^^ This is NOT as useful (though not useless, I might add). I never once said I'd be happy with crappy quality - why would I spend $500 on my camera (yeah, not the highest end, I know, but not chump change either!) if I didn't care about IQ? If that were the case, I'd still be using my 4MP point-and-shoot!

    I finally got what I was looking for; people who HAVE used them, and the opinions are unanimous. I'll hold out for the Sigma (I won't for the Sony; I'll just use my two separate lenses instead of spending another $500) - If I had used them myself, I wouldn't have asked...
     
  12. h1r0ll3r macrumors 68040

    h1r0ll3r

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    Maryland
    #12
    Depending on deep you plan on re-entering photography, I'd say more lenses the better.

    Obviously a nice walk around lens is key. While you should get okay results from the beer can, something a little shorter in range would more likely get better IQ than the beer can. You may even get like getting a prime lens for use as a walk around. Maybe a 35mm or 50mm if they're available for your Sony. In addition to the walk around, a nice zoom is probably the next lens you should look into.

    I tend to shoot more on the wide end so I actually have two UWA lenses. A 10-22 zoom and a 8mm fisheye. Both are really nice and I like having the option to use either or. I use a 24-105 for my walk around. I'm a Canon guy so apologies if the focal lengths don't match up with your Sony ones :p

    But, getting back on track, if you're going to get back into photography with some renewed vigor, I'd recommend saving up for good lenses as opposed to cheap alternatives. You'll save a dime by getting the cheaper lenses but, in the long run, it'll be to your advantage to pony up for the nicer lenses. Better quality/build and better resale value are really nice benefits from getting good lenses. And since these are lenses, you won't necessarily being changing them up/upgrading them like you would your phone or whatever. Consider them long term investments rather than trinkets and you should be fine.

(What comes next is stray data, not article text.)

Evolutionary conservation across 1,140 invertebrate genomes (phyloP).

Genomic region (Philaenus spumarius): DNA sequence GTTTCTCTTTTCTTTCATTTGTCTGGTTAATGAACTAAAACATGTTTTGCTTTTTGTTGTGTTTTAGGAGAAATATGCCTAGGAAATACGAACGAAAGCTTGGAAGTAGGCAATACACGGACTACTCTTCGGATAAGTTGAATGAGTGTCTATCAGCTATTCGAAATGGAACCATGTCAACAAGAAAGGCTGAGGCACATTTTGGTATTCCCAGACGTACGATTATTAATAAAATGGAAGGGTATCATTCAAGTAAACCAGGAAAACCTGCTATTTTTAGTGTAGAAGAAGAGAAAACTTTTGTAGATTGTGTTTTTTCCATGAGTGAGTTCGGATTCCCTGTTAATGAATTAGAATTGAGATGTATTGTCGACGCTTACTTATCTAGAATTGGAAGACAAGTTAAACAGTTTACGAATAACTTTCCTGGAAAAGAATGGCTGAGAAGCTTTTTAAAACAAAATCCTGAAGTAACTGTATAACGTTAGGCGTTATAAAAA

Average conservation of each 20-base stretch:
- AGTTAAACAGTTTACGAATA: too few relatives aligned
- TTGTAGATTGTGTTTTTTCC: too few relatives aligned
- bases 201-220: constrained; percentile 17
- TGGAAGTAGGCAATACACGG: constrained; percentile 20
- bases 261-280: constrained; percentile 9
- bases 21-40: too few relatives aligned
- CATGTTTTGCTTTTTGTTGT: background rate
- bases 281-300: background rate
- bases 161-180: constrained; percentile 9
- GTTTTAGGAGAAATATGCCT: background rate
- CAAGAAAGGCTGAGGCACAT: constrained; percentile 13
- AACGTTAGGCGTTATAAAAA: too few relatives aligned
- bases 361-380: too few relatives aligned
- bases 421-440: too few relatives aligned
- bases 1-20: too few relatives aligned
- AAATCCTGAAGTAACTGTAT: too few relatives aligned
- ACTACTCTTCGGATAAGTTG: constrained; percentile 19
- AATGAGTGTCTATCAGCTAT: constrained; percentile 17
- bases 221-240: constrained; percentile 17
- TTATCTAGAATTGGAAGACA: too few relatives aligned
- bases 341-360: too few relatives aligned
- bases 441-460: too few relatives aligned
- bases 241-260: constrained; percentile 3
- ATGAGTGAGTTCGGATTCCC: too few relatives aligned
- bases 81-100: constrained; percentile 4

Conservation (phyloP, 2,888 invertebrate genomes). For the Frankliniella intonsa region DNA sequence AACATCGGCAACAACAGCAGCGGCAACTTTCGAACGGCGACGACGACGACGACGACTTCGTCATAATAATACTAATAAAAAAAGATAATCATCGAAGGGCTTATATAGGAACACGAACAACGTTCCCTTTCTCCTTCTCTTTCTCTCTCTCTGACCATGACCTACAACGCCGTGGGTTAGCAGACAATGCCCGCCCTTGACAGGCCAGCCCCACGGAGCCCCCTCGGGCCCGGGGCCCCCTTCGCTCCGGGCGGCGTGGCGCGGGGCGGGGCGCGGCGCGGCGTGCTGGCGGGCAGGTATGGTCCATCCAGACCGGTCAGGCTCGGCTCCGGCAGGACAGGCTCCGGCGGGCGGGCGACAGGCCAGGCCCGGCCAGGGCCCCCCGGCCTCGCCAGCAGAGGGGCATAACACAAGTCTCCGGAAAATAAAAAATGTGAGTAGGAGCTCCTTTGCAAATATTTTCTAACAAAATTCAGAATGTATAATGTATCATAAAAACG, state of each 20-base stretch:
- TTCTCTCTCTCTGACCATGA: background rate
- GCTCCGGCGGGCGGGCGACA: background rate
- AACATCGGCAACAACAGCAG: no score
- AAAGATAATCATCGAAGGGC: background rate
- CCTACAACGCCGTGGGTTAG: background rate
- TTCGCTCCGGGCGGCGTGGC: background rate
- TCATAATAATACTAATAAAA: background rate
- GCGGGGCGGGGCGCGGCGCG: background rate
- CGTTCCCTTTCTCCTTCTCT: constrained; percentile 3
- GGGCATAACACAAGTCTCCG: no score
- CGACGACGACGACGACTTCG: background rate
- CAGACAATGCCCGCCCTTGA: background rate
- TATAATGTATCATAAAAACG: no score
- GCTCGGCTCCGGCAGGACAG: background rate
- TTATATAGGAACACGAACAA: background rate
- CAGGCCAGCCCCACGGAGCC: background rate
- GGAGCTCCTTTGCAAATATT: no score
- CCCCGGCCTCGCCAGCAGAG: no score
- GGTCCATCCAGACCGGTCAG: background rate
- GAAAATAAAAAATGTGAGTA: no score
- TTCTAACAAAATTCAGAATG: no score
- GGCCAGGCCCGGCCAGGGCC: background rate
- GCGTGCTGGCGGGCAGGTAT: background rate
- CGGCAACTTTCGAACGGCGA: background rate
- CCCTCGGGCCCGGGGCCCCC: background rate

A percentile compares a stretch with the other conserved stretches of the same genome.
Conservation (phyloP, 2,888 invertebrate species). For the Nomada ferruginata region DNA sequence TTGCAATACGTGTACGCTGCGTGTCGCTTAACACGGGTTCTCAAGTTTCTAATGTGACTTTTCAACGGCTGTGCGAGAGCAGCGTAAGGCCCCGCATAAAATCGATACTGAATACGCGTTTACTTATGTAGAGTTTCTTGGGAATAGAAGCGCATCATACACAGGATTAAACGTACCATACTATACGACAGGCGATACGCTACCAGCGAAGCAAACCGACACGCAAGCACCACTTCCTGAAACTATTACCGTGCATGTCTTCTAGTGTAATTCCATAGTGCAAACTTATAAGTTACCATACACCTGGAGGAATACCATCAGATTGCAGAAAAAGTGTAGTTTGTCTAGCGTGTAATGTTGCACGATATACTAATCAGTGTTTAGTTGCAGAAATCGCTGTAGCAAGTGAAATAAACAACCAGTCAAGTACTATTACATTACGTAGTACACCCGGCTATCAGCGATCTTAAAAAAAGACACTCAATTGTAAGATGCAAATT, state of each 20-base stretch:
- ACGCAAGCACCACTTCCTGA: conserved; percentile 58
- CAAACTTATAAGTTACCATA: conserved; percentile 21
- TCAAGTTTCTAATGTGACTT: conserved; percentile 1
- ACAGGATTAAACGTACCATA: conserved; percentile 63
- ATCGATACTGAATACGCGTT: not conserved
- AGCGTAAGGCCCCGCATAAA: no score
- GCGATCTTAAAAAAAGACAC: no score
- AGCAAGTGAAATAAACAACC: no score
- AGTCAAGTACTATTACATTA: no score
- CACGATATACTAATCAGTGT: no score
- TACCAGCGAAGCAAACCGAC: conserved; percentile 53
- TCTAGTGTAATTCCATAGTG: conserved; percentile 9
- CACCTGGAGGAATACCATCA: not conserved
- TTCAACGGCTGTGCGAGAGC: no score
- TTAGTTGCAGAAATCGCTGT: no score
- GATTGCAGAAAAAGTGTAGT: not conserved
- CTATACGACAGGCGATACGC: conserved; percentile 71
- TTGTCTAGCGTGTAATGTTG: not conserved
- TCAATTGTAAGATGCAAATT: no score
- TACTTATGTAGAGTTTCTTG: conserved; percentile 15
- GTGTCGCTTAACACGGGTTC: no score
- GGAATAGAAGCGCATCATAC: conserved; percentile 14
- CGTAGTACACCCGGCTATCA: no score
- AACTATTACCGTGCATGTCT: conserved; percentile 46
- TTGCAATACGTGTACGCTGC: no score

13. js81 thread starter macrumors 65816

    js81

    Joined:
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    Location:
    KY
    #13
    So far I've purchased two lenses, in addition to my 18-55 kit lens: a 50mm f1.7 prime (which I absolutely love, and do tend to use as my walk-around currently) and a 35-80mm that I bought purely because it was cheap ($18 shipped); I use it as my beach/ATV riding lens. :D The beercan was a rough condition hand-me-down... :(

    My prime is an excellent condition vintage Minolta; the very reason I bought the Sony was so I could use these vintage Minolta AF lenses! At least in my opinion (and in many others), the colors and bokeh of these old Minoltas are simply not matched by the new Sony lenses. Personally, I would LOVE to find an old Minolta 18-XX lens, but since they were all film lenses, its very hard (and/or expensive) to find anything that goes back to an 18mm. There is a 24-105, but its $250+ used, and investing that kind of money in used equipment scares me.

    Thanks for the input; I was formerly quite involved with film photography when I was in high school and college (10+ years ago now) - I was our primary yearbook and newspaper photog; everything was manual and we even did our own developing - I loved it! But, as a newlywed and a new teacher, I was cost-prohibited from getting into dSLR photography until just recently. I've had my Alpha for 3 months now, and am remembering why I loved it!

    Sorry to ramble... thanks for the advice, though. I plan to keep my camera for a while (and when I do get a new one, to upgrade to a newer Alpha so I can keep my lenses), so I definitely want to make sure that I make good investments. As a teacher, though, and especially since this is a hobby for me, I can't spend too much - I'm just trying to find the best use of my limited funds. :)